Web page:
So I talk about it with my husband. And you know what? He thinks the photographer is in the wrong. He says that he doesn't think street photography should even be legal, that he doesn't want his picture taken by a stranger even if it is for art. And he's firm on it. He says the stores had every right to ban him for being 'creepy'.

      And here's another question... would this have been any different if it had been a WOMAN taking the pictures? Would she have been 'creepy' enough to require a ban from stores? Would a woman have been treated differently by the police, the stores, or the other woman being photographed?
      Originally posted at 12:06AM, 16 March 2010 GMT+7 ( permalink )
      Arichan16 edited this topic 4 days ago.


      handym9133000 says:
      • Here is a quoted comment on the issue. Quoted complete from HARRISON LANSING at www.harrisonlansing.com. (he has some good photographs --- check it out)
      • He could not have said it better. I will add:
      • Had I been the photographer; life goes on --- there are other: Malls, Stores, Venues for STREET PHOTOGRAPHY. (I'd be back to this one in a year to photograph; NOT to spend money!
      • Regarding the 'Captured Soul' issue: I have taken many photos of unique and interesting graves in grave yards. My position is that no disrespect is intended. Indeed, the photo honors the deceased and shares that history, honor, and respect with all who view the photo. Why do we have tombstones???
      • I would LOVE to have a visit from a police officer regarding my STREET PHOTOGRAPHY. It would open a whole new chapter in my life and compliment the anxiety rush I get from DOING STREET PHOTOGRAPHY.
      • In regard to the TRESSPASS ORDER; I would frame and hang on the wall and consider it an award for the photographs taken.
      • If STREET PHOTOGRAPHY becomes banned or very restricted --- much history and human behavior will not be recorded.
      • The world is filling up with people that want ME to stop: Drinking soda; Eating salt; Eating french fries Etc Etc
      • Oh, I forgot; this is Vermont.

      • Harrison Lansing wrote:
      • "Ok, so, just about everyone involved in the actual event is right on some level…minus the seemingly undue harassment beyond simply serving the order to stay out of the mall.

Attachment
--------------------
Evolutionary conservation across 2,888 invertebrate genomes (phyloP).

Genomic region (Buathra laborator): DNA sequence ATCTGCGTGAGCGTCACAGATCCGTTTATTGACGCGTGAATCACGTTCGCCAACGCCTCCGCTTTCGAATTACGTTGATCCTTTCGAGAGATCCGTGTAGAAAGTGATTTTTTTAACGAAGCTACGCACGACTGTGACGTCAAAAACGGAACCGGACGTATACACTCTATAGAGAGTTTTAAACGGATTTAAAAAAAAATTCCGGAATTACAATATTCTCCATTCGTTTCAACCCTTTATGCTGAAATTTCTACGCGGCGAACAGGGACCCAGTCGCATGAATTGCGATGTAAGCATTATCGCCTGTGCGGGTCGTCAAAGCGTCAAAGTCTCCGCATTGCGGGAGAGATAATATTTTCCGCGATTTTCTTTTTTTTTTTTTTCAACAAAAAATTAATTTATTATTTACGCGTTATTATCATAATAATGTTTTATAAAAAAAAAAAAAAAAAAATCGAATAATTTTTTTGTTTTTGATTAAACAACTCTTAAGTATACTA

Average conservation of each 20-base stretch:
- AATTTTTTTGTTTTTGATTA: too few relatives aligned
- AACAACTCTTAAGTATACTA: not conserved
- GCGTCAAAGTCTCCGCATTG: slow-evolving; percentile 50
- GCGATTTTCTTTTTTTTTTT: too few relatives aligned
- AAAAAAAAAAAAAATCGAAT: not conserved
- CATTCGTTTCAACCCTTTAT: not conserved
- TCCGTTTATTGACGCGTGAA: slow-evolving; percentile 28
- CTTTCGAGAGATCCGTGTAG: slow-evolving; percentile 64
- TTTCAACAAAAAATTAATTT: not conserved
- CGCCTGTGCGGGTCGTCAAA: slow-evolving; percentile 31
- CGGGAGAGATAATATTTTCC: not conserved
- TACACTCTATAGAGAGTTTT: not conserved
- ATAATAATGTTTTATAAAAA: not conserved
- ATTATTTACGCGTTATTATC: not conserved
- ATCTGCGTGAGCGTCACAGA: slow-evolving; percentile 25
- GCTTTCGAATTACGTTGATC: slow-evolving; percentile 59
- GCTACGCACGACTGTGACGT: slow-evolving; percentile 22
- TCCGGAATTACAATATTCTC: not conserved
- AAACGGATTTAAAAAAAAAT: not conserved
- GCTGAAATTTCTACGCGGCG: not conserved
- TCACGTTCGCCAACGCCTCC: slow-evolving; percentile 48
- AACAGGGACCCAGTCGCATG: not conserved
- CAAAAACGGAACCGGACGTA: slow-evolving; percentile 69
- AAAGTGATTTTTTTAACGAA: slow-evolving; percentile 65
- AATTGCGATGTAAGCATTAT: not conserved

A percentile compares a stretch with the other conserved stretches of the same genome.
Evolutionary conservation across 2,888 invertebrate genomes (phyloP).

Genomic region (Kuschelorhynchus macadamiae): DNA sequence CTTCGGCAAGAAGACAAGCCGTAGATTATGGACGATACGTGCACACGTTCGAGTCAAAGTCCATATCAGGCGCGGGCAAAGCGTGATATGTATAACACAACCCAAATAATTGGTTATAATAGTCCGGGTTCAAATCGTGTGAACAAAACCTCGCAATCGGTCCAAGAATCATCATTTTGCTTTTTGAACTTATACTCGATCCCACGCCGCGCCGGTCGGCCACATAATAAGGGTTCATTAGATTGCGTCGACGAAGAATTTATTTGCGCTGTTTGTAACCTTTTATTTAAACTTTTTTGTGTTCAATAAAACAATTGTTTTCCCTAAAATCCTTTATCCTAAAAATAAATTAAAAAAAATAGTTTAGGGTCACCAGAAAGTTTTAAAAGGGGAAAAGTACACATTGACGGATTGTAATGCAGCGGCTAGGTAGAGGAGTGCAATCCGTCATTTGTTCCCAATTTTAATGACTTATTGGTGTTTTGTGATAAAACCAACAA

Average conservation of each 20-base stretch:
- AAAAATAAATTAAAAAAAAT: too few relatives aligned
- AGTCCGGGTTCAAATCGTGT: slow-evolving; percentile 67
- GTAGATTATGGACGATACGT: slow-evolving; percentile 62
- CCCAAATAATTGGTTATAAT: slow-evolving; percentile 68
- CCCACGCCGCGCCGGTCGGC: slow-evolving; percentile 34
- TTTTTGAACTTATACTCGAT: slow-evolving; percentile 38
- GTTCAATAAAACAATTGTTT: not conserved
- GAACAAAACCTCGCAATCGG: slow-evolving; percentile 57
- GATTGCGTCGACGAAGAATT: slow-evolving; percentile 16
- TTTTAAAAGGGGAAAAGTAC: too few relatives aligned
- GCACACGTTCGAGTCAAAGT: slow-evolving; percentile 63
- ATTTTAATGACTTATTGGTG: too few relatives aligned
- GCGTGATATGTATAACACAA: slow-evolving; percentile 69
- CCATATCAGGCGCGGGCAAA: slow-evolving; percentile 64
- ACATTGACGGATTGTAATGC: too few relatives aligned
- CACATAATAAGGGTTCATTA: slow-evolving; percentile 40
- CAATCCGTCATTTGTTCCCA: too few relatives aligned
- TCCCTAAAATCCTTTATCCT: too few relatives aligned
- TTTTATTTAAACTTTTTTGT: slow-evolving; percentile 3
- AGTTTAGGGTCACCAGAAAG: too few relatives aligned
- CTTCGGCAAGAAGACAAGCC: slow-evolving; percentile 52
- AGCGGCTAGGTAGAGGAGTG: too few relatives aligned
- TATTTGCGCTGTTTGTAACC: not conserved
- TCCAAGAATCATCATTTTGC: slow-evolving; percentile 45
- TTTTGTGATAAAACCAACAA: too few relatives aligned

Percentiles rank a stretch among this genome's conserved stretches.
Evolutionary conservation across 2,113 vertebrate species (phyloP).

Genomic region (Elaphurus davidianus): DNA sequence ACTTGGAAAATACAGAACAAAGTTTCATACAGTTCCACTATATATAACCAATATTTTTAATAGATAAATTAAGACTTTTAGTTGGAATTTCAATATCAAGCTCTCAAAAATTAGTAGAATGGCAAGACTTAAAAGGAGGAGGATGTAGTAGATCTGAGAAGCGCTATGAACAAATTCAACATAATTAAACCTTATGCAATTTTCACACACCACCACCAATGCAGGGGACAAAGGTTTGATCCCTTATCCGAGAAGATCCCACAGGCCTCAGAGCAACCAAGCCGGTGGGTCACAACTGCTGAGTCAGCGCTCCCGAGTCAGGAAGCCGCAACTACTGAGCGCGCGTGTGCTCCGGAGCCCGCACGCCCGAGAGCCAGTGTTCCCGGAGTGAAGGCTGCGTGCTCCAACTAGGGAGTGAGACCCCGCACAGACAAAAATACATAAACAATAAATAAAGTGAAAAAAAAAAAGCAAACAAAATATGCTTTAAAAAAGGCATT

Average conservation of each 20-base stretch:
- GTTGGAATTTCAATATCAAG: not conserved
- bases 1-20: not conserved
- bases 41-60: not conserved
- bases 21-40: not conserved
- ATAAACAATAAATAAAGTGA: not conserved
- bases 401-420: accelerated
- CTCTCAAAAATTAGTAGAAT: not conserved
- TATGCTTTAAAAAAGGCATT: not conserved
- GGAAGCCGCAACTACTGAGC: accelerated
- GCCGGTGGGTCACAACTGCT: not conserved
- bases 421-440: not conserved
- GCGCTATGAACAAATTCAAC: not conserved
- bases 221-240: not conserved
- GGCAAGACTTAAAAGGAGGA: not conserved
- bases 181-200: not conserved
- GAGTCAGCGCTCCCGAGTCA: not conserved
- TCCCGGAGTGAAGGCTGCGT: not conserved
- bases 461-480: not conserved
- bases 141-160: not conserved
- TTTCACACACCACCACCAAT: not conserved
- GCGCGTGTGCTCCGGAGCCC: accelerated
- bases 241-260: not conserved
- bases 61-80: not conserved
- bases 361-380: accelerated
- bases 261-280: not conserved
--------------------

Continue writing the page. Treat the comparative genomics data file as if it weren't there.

The photographer is perfectly correct in asserting that he has the legal right photograph from public property, regardless (with some caveats) of what is in the background. He is also correct in asserting his right to photograph people in public places for editorial use.
      The individuals being photographed certainly have the right to express their displeasure and discomfort at being photographed. It’s not about “capturing souls” as one over the top poster asserts. It’s about their right to express their feelings in the matter…period.
      The businesses involved are private entities who are not constrained by first amendment issues. They are free to protect their business interests by barring someone from their premises who is making their clientele uncomfortable.
      This style of photography is bound to run into these issues. Fact is, some people do not like being photographed. Fact is some people like it less than others. Fact is that the businesses/mall are more concerned with their clientele than the photographer. If customers have raised concerns and the businesses don’t respond, they will likely lose those customers.
      Yes he can photograph in public spaces. Yes businesses can decide that he is upsetting their customers and potentially damaging their business interests by extension."

    11. Lauren Murphy 50 months ago | reply

      Lovely photograph. I really hope you continue your photography, I enjoyed looking at your stream!

    12. kylecassidy 50 months ago | reply

      nice.

      i might dodge the face a little to keep it all from being mid-tones.

    13. Jay Rajamanickam 50 months ago | reply

      Fantastic capture! Bokeh is very beautiful in this picture!

    14. AloneAlbatross 49 months ago | reply

      Amazing capture Scott, Keep on shooting photography isn't a crime :)

    15. Steven Keirstead 49 months ago | reply

      Keep up the good work. Don’t let the cops and businesses intimidate you!

    16. Colin Jacobs 49 months ago | reply

      This is a beautiful photograph. What Burlington has done is not only unlawful, but also plain foolish! I very much like this photo. . . .good luck

    17. *bradford* 48 months ago | reply

      good job man. nice photo.

    18. sithspit 47 months ago | reply

      Fantastic photo; sorry to hear of your troubles from taking it.

    19. TomBrooklyn 36 months ago | reply

      this doesn't look particularly invasive to me.